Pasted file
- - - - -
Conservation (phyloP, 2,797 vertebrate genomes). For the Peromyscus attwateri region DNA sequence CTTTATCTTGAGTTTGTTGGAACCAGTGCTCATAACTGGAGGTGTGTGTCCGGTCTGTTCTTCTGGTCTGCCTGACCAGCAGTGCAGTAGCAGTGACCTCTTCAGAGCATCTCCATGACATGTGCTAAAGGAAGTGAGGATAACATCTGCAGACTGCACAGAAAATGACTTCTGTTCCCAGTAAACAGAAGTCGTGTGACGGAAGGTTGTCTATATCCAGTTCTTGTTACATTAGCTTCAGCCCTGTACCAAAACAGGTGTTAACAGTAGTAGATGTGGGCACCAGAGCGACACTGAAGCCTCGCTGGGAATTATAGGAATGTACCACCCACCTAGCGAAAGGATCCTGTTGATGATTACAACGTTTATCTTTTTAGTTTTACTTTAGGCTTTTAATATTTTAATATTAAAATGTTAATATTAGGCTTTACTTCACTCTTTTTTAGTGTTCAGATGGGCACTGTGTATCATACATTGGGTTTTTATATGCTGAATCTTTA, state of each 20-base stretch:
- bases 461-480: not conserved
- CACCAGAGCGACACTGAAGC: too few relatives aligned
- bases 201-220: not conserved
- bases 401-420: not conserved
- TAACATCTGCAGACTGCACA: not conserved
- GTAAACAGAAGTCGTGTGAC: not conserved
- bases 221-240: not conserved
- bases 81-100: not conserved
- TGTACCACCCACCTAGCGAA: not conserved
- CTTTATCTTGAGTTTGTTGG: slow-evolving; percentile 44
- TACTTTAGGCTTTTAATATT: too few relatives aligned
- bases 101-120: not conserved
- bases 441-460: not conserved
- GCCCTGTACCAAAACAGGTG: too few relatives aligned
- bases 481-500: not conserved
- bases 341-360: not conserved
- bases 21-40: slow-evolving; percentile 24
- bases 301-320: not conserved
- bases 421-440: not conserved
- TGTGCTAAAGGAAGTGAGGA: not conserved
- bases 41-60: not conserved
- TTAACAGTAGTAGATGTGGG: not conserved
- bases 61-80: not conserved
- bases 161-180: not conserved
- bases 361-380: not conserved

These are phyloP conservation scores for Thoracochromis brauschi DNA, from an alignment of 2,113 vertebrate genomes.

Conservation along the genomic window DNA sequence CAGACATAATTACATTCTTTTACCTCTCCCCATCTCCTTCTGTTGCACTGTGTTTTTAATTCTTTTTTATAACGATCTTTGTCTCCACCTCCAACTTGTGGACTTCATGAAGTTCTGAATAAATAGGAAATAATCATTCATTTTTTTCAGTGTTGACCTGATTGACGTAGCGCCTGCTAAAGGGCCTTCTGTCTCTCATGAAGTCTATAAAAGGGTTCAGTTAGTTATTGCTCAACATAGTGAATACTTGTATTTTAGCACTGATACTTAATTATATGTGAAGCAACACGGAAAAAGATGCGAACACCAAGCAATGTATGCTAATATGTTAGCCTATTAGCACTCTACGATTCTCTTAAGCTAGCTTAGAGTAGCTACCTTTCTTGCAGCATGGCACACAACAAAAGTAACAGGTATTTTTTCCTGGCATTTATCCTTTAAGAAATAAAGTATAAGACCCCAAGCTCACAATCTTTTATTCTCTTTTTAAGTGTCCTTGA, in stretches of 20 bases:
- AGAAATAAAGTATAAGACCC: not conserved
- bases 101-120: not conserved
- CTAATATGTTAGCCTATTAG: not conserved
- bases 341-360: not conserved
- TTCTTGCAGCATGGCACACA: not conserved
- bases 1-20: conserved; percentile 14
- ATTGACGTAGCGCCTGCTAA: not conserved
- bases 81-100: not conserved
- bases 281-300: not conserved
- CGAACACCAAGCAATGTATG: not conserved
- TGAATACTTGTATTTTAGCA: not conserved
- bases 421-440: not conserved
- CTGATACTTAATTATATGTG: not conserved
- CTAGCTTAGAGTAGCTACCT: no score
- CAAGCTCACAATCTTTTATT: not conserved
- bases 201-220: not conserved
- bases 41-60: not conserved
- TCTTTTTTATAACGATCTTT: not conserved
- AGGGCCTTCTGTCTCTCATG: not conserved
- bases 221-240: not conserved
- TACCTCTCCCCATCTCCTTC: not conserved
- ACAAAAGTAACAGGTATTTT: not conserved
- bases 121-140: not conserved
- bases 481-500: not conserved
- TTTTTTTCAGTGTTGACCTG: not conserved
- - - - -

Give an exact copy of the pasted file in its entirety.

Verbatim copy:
Conservation (phyloP, 2,797 vertebrate genomes). For the Peromyscus attwateri region DNA sequence CTTTATCTTGAGTTTGTTGGAACCAGTGCTCATAACTGGAGGTGTGTGTCCGGTCTGTTCTTCTGGTCTGCCTGACCAGCAGTGCAGTAGCAGTGACCTCTTCAGAGCATCTCCATGACATGTGCTAAAGGAAGTGAGGATAACATCTGCAGACTGCACAGAAAATGACTTCTGTTCCCAGTAAACAGAAGTCGTGTGACGGAAGGTTGTCTATATCCAGTTCTTGTTACATTAGCTTCAGCCCTGTACCAAAACAGGTGTTAACAGTAGTAGATGTGGGCACCAGAGCGACACTGAAGCCTCGCTGGGAATTATAGGAATGTACCACCCACCTAGCGAAAGGATCCTGTTGATGATTACAACGTTTATCTTTTTAGTTTTACTTTAGGCTTTTAATATTTTAATATTAAAATGTTAATATTAGGCTTTACTTCACTCTTTTTTAGTGTTCAGATGGGCACTGTGTATCATACATTGGGTTTTTATATGCTGAATCTTTA, state of each 20-base stretch:
- bases 461-480: not conserved
- CACCAGAGCGACACTGAAGC: too few relatives aligned
- bases 201-220: not conserved
- bases 401-420: not conserved
- TAACATCTGCAGACTGCACA: not conserved
- GTAAACAGAAGTCGTGTGAC: not conserved
- bases 221-240: not conserved
- bases 81-100: not conserved
- TGTACCACCCACCTAGCGAA: not conserved
- CTTTATCTTGAGTTTGTTGG: slow-evolving; percentile 44
- TACTTTAGGCTTTTAATATT: too few relatives aligned
- bases 101-120: not conserved
- bases 441-460: not conserved
- GCCCTGTACCAAAACAGGTG: too few relatives aligned
- bases 481-500: not conserved
- bases 341-360: not conserved
- bases 21-40: slow-evolving; percentile 24
- bases 301-320: not conserved
- bases 421-440: not conserved
- TGTGCTAAAGGAAGTGAGGA: not conserved
- bases 41-60: not conserved
- TTAACAGTAGTAGATGTGGG: not conserved
- bases 61-80: not conserved
- bases 161-180: not conserved
- bases 361-380: not conserved

These are phyloP conservation scores for Thoracochromis brauschi DNA, from an alignment of 2,113 vertebrate genomes.

Conservation along the genomic window DNA sequence CAGACATAATTACATTCTTTTACCTCTCCCCATCTCCTTCTGTTGCACTGTGTTTTTAATTCTTTTTTATAACGATCTTTGTCTCCACCTCCAACTTGTGGACTTCATGAAGTTCTGAATAAATAGGAAATAATCATTCATTTTTTTCAGTGTTGACCTGATTGACGTAGCGCCTGCTAAAGGGCCTTCTGTCTCTCATGAAGTCTATAAAAGGGTTCAGTTAGTTATTGCTCAACATAGTGAATACTTGTATTTTAGCACTGATACTTAATTATATGTGAAGCAACACGGAAAAAGATGCGAACACCAAGCAATGTATGCTAATATGTTAGCCTATTAGCACTCTACGATTCTCTTAAGCTAGCTTAGAGTAGCTACCTTTCTTGCAGCATGGCACACAACAAAAGTAACAGGTATTTTTTCCTGGCATTTATCCTTTAAGAAATAAAGTATAAGACCCCAAGCTCACAATCTTTTATTCTCTTTTTAAGTGTCCTTGA, in stretches of 20 bases:
- AGAAATAAAGTATAAGACCC: not conserved
- bases 101-120: not conserved
- CTAATATGTTAGCCTATTAG: not conserved
- bases 341-360: not conserved
- TTCTTGCAGCATGGCACACA: not conserved
- bases 1-20: conserved; percentile 14
- ATTGACGTAGCGCCTGCTAA: not conserved
- bases 81-100: not conserved
- bases 281-300: not conserved
- CGAACACCAAGCAATGTATG: not conserved
- TGAATACTTGTATTTTAGCA: not conserved
- bases 421-440: not conserved
- CTGATACTTAATTATATGTG: not conserved
- CTAGCTTAGAGTAGCTACCT: no score
- CAAGCTCACAATCTTTTATT: not conserved
- bases 201-220: not conserved
- bases 41-60: not conserved
- TCTTTTTTATAACGATCTTT: not conserved
- AGGGCCTTCTGTCTCTCATG: not conserved
- bases 221-240: not conserved
- TACCTCTCCCCATCTCCTTC: not conserved
- ACAAAAGTAACAGGTATTTT: not conserved
- bases 121-140: not conserved
- bases 481-500: not conserved
- TTTTTTTCAGTGTTGACCTG: not conserved